None of us has traveled outside the country in years. The last time was spring of 2011, when Michael went to Vegas for a long weekend. Every other trip has been between here and Toronto, usually by car. We haven’t needed passports, and so we haven’t bothered to get them. I haven’t had one since 2007, and I’ve never had one in my married name. Any time we mused about getting them – usually so we could think about taking the route through the US to drive to Ontario – we figured out the price tag and agreed it wasn’t necessary.

All of this meant that two months ago, I went to the post office and picked up five passport applications.

I brought them home and moved them from place to place in my kitchen for at least a week (might have been more like two). I worried about something getting spilled on them. I fretted about what was inside those bland envelopes. Every few days Michael said “we should apply for those passports” and I’d blow him off, because how do you explain sure, application forms are right over there, at least I assume what’s in the envelopes, I’m too scared to look.

Finally one night I got up the courage. I got two new pens. I made a cup of tea. I sat down at the dining room table, took a few deep breaths, and opened one of the envelopes.

First up: birth certificates. I had mine of course, and Michael’s. We had Harry’s long form certificate. We had a short form for Ron, and nothing for George. (Third children always get shafted). I grumbled, opened up my computer, and started the process of ordering George’s from Vital Statistics. As I waited for the page to load, I looked again at the birth certificate requirements… and realized I needed to order a long form for Ron, too. The short form only has the child’s registration number, date of birth, and full name – not the names of the parents. More grumbling. I placed the order for two birth certificates, only having a mild panic as soon as I clicked “submit” when I became convinced that I’d somehow gotten George’s birth year wrong.

The screen told me it would take ten business days to process my order, so the kids’ applications ground to a halt.

OK. Fine. Swallowed another mouthful of tea, moved on to the adult applications. Miraculously, I had everything for Michael’s. Things were looking up! I started mine, and realized I needed our marriage certificate. Not the fancy piece of paper they give you at the ceremony, which is apparently just for show and not a legally-binding document. No, I needed to order the official certificate from… guess where… Vital Statistics.

Much grumbling and cursing, 45 minutes, and $120 later, I had nothing to show for my efforts but a thumping headache. I called it quits for the night.

It was a full three weeks later when the certificates finally arrived.

There followed another week or so of ignoring the applications before it finally got silly. Our preferred guarantor, my sister (who wishes to be called “Hermione” on the blog, so there you go – she’s Hermione now) is leaving the country for three months – we HAD to get it done. It was getting embarrassing.

This weekend we finally filled them out. I was a wreck. I double-checked everybody’s phone numbers. I talked to myself. I printed in neat block capitals. When I accidentally missed a digit in George’s birth certificate registration number, I freaked out until I realized I’d left enough space to squeeze it in. I sweated and cursed and yelled and reminded myself to weigh and measure the children.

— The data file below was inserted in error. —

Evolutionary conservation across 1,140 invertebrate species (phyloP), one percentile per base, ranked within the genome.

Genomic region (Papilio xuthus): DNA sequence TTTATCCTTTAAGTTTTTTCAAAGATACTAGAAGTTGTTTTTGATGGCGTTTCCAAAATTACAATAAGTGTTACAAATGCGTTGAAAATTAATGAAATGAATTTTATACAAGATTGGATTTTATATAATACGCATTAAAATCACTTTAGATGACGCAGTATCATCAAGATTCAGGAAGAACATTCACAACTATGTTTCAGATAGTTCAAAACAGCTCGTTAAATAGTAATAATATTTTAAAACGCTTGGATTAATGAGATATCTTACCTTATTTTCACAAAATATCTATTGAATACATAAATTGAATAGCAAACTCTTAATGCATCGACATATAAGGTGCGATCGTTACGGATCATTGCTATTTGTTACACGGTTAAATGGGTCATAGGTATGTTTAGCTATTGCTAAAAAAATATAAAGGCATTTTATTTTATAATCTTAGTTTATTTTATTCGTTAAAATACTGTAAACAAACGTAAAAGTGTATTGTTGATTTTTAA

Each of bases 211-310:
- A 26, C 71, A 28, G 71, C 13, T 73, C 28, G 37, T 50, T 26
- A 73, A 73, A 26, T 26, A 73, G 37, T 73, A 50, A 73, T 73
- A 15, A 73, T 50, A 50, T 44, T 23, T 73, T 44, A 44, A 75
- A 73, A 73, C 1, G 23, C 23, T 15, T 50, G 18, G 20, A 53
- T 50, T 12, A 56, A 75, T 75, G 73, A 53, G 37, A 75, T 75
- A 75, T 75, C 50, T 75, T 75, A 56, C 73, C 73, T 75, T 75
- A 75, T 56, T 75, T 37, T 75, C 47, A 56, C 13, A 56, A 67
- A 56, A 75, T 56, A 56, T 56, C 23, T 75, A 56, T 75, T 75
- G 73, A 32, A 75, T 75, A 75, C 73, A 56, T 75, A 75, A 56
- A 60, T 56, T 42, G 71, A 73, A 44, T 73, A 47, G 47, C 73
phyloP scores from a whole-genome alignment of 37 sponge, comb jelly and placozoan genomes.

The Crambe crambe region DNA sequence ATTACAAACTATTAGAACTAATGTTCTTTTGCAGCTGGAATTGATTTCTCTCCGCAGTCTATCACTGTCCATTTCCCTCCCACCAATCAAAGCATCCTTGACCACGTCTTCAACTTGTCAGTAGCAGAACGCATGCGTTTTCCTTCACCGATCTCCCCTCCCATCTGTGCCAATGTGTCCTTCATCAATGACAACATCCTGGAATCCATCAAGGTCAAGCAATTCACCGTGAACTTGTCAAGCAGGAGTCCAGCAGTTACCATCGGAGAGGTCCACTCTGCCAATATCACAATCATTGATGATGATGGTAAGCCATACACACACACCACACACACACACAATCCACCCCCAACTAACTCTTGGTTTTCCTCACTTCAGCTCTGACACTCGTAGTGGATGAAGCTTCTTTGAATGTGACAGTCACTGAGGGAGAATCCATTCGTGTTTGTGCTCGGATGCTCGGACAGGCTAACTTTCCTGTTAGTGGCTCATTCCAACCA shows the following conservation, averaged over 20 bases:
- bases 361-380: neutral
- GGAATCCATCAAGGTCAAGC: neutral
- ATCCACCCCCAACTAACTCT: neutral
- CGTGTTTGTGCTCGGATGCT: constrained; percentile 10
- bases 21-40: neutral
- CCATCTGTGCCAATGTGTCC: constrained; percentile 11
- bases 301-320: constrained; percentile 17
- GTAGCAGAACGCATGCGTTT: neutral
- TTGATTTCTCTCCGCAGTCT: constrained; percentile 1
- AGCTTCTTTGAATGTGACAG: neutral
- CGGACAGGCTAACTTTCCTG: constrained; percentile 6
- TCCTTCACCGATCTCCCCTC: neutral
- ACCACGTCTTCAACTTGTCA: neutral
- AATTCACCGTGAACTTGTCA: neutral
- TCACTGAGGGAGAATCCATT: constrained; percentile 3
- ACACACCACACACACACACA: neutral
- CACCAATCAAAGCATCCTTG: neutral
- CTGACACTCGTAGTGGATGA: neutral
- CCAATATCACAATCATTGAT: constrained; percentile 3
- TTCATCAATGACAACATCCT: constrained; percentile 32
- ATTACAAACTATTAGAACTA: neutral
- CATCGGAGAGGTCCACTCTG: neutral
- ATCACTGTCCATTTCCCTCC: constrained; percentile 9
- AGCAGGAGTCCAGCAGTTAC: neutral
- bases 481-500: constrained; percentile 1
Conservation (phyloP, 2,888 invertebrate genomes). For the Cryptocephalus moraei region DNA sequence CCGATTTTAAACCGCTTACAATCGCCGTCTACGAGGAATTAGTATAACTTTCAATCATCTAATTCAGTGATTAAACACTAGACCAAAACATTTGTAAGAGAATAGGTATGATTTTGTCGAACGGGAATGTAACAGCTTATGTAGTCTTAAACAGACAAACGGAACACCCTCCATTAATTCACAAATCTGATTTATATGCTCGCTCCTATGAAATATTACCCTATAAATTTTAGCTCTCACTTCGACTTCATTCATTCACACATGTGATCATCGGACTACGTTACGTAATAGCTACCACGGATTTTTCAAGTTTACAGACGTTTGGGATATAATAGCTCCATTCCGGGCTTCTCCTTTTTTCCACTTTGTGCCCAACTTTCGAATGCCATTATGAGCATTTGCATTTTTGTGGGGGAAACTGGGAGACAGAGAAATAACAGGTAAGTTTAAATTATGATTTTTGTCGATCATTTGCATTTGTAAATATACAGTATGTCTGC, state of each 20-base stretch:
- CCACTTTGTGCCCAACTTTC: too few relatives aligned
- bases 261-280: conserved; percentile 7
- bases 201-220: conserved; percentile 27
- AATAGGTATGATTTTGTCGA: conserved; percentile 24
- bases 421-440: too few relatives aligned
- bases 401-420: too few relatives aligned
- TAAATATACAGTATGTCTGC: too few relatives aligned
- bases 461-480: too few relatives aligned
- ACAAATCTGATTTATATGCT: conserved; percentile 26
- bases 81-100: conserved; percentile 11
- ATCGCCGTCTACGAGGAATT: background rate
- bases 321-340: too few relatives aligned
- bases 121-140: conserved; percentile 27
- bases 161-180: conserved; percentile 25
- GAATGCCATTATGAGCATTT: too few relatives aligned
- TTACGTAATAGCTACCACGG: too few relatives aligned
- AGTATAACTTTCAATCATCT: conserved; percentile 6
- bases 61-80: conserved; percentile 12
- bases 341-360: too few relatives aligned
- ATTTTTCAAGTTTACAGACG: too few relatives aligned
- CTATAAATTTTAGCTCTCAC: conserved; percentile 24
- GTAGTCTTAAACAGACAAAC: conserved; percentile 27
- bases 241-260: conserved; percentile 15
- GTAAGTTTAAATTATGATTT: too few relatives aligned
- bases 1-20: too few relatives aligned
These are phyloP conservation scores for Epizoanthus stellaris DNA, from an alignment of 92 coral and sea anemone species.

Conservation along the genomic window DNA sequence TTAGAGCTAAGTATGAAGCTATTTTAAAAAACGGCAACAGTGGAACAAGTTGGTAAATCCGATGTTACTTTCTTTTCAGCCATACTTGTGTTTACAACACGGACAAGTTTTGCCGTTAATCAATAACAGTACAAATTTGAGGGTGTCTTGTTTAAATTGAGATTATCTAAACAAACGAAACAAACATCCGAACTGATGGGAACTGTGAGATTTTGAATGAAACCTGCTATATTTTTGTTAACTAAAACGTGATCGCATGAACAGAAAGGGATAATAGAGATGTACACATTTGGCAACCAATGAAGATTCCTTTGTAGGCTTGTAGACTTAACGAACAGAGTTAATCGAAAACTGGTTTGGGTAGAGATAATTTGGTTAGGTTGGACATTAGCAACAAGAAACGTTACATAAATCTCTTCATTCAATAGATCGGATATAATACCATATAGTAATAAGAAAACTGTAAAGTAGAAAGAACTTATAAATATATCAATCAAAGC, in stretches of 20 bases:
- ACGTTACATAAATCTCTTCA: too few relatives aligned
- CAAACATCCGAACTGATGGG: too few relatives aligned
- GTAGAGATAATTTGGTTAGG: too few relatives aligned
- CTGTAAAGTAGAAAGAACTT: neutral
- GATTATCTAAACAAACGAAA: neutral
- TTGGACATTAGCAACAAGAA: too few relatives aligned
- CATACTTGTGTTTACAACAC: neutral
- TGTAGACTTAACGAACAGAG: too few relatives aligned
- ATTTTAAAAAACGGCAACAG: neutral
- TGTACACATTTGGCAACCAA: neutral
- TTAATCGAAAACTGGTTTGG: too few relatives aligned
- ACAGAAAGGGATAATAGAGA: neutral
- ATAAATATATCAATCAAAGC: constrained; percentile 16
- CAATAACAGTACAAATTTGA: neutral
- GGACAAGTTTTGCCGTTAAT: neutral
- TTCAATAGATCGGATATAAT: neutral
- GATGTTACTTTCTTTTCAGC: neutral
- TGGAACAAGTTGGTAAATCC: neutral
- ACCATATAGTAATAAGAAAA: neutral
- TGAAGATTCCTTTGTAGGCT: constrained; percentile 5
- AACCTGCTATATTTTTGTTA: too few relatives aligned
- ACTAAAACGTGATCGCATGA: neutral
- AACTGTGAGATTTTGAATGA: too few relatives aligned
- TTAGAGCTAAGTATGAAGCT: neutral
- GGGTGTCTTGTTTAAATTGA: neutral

Then Hermione came to fill out her part, and since she’s just like me she did all the same things. Block caps. Muttering. Pausing after minor mistakes (“I wrote a lowercase ‘e’! NOOOOO!”) to take some deep breaths. I spent that half hour obsessively examining the passport photos and wondering if they’d get rejected because Harry looks like a juvenile delinquent.

This morning we gathered everything up and went to the passport office. I had to parallel park. I am not good at parallel parking. I did it – not perfectly, though, Michael had to fix it after we had a meter. Then when we were walking toward the building, there was no exterior signage indicating “Passport Office”, so I had a momentary panic about that. While sitting in the waiting area, I noticed a measuring tape fastened to the wall. OH MY GOD I FORGOT TO WEIGH AND MEASURE THE KIDS WHAT THE FUCK WHY DID I FORGET THAT FUUUUUUUUUUUCK. Michael looked at me, perplexed, and said “can’t you just estimate? They’re all going to be taller and heavier by the time we travel, anyway.”

Damn reasonable husbands.

We got to the counter in due time and I handed everything over. My hands were shaking. I apologized for bringing five applications at once. I said “please tell me if I’ve forgotten anything” and “are the pictures OK?” and “I can’t believe I forgot to sign that spot, I’m so sorry!”

Bless his patient heart, the passport clerk either has anxiety himself or is close to someone who does, because he was absolutely lovely. He put me at ease. He praised how neatly and correctly I’ll filled everything out. He thanked me for having all the correct supporting documentation. He practically gave me a gold star, and it sounds very silly, I suppose, but he took something that was a scary thing I was dreading and turned it into a victory for me. The passports will be in the mail no later than June 21st, and I was fairly skipping when we left.

Now, to just spend two weeks worrying that Canada Post will lose the passports!